April 10, 2019 5:16 pm
Updated: April 12, 2019 10:05 pm

Analyzing the rural and urban vote in Alberta election 2019

WATCH: Alberta is a very urbanized province with a large number of rural districts. Jenna Freeman takes a look at how some parties are choosing to strategically place candidates in outlying areas, banking on a win.

A A

In 2015, Alberta NDP captured a significant portion of the urban vote and, while the party gained seats in rural ridings, the majority still went to the conservative Wildrose.

In the upcoming election, the Freedom Conservative Party has chosen to strategically target rural Alberta, where leader Derek Fildebrandt believes FCP candidates stand a good chance.

Story continues below

“It’s important to have, in the very least, some Freedom Conservative Party [members] in the opposition to hold the government to account and pull it in a more conservative and Alberta-first direction,” he explained.

“Or to potentially hold the balance of power in a minority government.”

READ MORE: Alberta election Day 19: FCP releases platform and budget

University of Calgary political science associate professor Melanee Thomas says the FCP strategy isn’t a bad one.

“If people in rural areas were UCP partisans or conservative partisans and not liking something about the party, they’re much more likely to … if there’s a party to the right they can transfer their vote to,” Thomas said.

Watch below: While many small cities and rural ridings in Alberta have always been quite conservative, one policy last term strained rural relations with the NDP. Fletcher Kent explains.

She added that despite Alberta being very urbanized, the province still has a lot of rural districts.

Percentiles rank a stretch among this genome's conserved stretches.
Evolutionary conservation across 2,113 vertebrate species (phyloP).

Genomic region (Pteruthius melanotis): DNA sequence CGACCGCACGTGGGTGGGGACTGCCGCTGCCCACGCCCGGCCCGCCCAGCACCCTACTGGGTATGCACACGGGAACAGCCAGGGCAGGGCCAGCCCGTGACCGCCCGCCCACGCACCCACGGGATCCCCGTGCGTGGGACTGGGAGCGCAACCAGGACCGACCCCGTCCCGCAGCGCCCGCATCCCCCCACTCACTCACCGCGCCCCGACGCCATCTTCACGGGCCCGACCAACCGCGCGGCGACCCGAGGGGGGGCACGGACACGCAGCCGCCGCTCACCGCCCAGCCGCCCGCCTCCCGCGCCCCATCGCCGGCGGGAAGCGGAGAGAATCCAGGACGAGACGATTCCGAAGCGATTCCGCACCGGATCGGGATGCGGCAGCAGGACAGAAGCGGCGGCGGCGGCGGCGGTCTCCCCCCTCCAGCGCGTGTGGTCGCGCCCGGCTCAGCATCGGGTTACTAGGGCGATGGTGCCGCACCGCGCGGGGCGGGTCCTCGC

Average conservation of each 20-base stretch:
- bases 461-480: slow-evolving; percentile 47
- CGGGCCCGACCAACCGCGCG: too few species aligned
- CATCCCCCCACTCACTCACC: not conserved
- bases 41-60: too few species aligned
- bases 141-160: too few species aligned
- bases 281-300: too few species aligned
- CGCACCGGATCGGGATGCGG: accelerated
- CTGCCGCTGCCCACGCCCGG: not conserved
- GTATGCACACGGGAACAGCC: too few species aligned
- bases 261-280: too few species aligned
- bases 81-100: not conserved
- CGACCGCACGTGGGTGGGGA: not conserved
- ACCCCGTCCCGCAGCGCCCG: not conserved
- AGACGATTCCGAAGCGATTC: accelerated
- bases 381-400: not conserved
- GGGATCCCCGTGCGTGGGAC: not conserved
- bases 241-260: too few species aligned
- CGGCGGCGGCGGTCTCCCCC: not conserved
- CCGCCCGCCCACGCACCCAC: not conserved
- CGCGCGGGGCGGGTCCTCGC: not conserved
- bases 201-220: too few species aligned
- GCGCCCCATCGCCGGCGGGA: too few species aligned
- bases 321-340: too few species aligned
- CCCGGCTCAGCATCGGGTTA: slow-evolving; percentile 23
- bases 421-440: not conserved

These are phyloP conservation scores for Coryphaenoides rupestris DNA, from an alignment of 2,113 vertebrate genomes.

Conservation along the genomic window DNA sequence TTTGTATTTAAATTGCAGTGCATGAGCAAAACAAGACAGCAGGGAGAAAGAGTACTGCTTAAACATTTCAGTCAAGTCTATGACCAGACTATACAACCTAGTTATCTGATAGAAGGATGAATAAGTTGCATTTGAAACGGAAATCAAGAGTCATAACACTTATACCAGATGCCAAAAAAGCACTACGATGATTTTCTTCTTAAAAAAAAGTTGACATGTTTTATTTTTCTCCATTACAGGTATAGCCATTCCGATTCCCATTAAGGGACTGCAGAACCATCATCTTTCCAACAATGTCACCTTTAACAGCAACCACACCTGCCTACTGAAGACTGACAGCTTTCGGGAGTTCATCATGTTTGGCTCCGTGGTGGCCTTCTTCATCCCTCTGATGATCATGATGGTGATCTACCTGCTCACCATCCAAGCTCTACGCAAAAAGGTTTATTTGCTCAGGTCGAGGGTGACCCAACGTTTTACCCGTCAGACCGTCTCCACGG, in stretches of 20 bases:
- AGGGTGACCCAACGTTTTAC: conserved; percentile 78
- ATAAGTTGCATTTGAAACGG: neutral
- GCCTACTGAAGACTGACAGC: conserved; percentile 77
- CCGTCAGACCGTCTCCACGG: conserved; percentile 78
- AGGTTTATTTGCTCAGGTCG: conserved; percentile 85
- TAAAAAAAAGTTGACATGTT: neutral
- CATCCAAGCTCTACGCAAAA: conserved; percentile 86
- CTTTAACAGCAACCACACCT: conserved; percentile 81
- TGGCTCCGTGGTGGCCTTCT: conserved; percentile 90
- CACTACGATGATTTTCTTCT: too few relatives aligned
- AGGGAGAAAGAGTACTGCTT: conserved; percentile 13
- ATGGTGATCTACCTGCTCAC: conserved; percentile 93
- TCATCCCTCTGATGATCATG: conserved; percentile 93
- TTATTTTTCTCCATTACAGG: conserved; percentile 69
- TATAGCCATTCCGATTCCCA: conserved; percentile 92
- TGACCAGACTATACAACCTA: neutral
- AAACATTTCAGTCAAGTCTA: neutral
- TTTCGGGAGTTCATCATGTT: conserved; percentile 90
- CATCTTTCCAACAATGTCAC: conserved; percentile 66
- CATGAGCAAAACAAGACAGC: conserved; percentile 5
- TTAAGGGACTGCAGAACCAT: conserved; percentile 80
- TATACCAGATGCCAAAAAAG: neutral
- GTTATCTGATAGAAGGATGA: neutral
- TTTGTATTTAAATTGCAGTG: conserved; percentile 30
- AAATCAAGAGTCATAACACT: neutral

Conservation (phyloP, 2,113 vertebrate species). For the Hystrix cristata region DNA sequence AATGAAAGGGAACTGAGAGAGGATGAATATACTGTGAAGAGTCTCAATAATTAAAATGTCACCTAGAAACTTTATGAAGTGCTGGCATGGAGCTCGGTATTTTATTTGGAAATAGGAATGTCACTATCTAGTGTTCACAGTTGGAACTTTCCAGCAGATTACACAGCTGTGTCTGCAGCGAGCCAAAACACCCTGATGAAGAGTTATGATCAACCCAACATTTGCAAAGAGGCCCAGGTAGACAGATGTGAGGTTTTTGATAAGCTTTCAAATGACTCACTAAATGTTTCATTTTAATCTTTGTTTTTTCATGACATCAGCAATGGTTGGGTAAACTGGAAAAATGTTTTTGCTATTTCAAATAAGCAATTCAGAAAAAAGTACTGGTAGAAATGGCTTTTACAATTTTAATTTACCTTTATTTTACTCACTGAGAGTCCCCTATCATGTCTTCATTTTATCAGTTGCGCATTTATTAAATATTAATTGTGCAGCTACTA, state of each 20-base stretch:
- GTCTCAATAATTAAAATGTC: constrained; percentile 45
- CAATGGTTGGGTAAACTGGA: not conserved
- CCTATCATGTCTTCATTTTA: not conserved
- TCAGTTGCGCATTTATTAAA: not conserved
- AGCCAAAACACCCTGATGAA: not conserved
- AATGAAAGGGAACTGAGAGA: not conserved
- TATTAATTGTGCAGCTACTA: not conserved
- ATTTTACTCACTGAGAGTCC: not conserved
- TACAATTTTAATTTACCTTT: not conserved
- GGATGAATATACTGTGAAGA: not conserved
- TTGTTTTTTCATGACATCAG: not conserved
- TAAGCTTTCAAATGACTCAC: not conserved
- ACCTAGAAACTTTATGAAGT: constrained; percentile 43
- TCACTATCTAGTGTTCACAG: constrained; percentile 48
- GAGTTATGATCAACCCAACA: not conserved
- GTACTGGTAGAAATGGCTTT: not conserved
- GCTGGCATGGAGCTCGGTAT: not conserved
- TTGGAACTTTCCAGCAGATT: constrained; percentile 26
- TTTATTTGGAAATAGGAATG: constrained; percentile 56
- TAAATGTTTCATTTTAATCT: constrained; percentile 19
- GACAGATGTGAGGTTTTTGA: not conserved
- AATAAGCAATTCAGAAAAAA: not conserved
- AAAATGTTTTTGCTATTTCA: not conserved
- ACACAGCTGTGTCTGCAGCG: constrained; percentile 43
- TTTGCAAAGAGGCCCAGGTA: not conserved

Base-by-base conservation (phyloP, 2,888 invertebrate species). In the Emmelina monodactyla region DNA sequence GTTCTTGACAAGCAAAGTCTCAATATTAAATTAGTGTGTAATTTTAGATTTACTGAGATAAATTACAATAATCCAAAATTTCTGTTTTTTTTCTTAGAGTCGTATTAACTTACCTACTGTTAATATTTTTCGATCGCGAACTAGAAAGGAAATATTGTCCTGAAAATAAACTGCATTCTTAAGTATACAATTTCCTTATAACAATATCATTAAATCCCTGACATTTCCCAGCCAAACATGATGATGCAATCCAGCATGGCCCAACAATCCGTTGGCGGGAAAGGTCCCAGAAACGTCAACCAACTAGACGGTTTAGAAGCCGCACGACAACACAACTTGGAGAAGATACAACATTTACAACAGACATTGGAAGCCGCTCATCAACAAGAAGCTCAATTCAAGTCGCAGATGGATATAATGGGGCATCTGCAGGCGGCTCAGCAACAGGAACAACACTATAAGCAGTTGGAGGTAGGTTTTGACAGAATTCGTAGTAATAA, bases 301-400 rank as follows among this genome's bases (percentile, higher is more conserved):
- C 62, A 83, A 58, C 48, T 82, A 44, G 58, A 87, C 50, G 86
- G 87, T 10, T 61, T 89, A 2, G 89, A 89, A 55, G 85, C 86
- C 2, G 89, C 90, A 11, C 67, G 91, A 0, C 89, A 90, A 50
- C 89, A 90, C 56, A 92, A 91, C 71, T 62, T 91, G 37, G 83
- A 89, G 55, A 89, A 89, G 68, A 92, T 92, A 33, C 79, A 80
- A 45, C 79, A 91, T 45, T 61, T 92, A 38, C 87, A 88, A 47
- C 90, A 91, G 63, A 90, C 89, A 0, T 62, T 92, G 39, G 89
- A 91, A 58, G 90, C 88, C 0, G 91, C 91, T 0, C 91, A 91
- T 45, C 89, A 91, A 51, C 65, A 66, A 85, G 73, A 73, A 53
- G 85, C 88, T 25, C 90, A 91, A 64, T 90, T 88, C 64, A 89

“If a party sweeps Edmonton and Calgary completely, they can form government with that.

“If they sweep rural areas, they simply have to pick up one or two in the cities and they’ve got a government.”

READ MORE: Alberta election promise tracker: Where do the parties stand on the major issues?

Watch below: (From April 12, 2019) Tom Vernon takes a look at how support for the UCP in rural Alberta might affect NDP cabinet ministers who are running outside Calgary and Edmonton.

When asked whether Fildebrandt thought his party could be missing out on urban votes in Edmonton, he said that his priority was to place candidates where he didn’t believe the NDP could win.

“We do have a lot of people who have reached out to us disappointed that we don’t have candidates in their areas.

“We’ve encouraged them to hold their nose and vote UCP in those constituencies.”

Ultimately, Thomas believes the 2019 election could play out similarly to 2015, where Calgary voters played a major part in the outcome.

“It comes down to Calgary. I expect the NDP will hold in Edmonton. I expect the UCP will hold in rural,” she said. “Calgary, like in 2015, is a toss-up.

“The way that Calgary goes, so too does government.”

READ MORE: Elections Alberta says a whopping 140,000 Albertans cast a ballot on Day 1 of advance polling

In 2015, the NDP won 14 of 25 Calgary seats.

The Freedom Conservative Party has 24 candidates running the provincial election. Most have been placed in rural ridings, with several in Calgary and just one in Edmonton.

© 2019 Global News, a division of Corus Entertainment Inc.

Report an error

Comments

Want to discuss? Please read our Commenting Policy first.